Waiting for President Muhammadu Buhari’s ministers was like waiting forever. The waiting game lasted the whole of 16 good weeks. Quite a good number of people became either disenchanted or disillusioned. Not only this. The machinery of government was moving at snail-speed, while the economy was almost grinding to a halt. The President’s assurances at many fora that he needed to be meticulous and thorough in picking his cabinet because of the mess that he met on ground, offered little respite.
However, the waiting game ended last week when the president transmitted the first list of his proposed ministers to the Senate. Since then, the newspapers and other medium of communication have been speculating about who and who, made the list of ministers. This has heightened anxiety as prospective ministers ran from pillar to post trying to authenticate their nomination. While this was going on, some of the senators upped the barometer of anxiety by spitting fire over the proposed screening of the would-be ministers.
They said that unlike in the past when some of the nominees were merely asked to take a bow on the floor of the Senate chambers, this time around, they were going to properly scrutinize them and take them through the rigour of digging deep into their background, their moral and social antecedence and all that.
In view of this, it is believed that some of the nominees have been mounting pressure on some of the senators to lend a voice in their support during the screening exercise that may commence in the Senate chambers this morning.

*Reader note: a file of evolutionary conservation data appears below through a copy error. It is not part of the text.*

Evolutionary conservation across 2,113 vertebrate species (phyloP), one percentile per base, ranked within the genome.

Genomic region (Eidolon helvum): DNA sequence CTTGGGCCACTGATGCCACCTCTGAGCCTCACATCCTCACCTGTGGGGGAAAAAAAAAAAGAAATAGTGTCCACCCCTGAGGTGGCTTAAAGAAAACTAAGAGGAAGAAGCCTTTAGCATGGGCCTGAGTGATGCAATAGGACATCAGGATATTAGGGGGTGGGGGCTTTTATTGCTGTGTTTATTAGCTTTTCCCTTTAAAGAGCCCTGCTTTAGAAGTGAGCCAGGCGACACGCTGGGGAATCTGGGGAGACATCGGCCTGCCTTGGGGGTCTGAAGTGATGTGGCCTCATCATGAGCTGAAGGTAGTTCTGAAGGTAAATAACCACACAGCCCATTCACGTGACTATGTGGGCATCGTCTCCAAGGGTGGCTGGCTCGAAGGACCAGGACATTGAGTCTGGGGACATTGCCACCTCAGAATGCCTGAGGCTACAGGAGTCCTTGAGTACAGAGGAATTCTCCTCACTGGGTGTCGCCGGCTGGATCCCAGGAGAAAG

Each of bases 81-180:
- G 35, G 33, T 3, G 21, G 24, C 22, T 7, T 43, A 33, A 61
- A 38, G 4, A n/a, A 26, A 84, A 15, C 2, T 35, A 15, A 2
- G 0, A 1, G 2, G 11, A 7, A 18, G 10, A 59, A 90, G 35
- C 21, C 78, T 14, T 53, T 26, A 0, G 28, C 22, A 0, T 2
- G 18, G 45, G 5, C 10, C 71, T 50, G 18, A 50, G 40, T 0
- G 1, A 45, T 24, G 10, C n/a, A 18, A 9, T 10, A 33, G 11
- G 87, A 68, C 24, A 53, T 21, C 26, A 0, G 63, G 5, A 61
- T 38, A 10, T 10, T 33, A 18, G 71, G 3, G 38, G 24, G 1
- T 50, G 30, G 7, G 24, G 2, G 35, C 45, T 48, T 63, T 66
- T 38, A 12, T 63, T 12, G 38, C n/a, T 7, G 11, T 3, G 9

I am sure the list of nominees might not totally tally with the names the media have been bandying about all these days. The choice of nominees in some states may not have been as smooth as that for the president who had insisted on doing it alone. The issue of picking the right candidate from various states may have been a tug of war. For instance, feelers from Niger State indicate that if it is true that Musa Ibeto, who until recently was the deputy governor of the State, had actually been penciled down to be made a minister, then a long standing ethnic, cum tribal arrangement which has subsisted for ages in that state is about to be broken. This is because Abubakar Sani-Bello, the incumbent governor of the state and Ibeto are from the same political zone of the state. His appointment will, therefore, tilt the balance of power in favour of one political zone in the state to the detriment of other zones. This will surely be a recipe for confusion and crisis in the state.
If Rotimi Amaechi, Kayode Fayemi and Babatunde Fashola, former governors of Rivers, Ekiti and Lagos states respectively, make the final list, they might be doing so on merit. But this is not to say that they will have a walk-over at the screening exercise in the senate. In actual fact, the trio – Amaechi, Fayemi and Fashola- were believed to have been directly picked by Buhari, in recognition of their invaluable contribution and support for him which made it possible for him to emerge as the president. In spite of mounting opposition against them from their own people, Buhari had assured them a long time ago that they were going to work with him.
There are speculations that Fayemi, who had been involved in drafting so many papers for the President, may be appointed Foreign Affairs Minister, while Fashola takes care of either the Federal Capital Territory or the Power Ministry.
But with speculations that Bart Nnaji, the former Power Minister, may be on board, Nnaji might be asked to man the Power Ministry for the second time, a position he held before he was yanked off the seat in very controversial circumstances some few years ago by former president Goodluck Jonathan.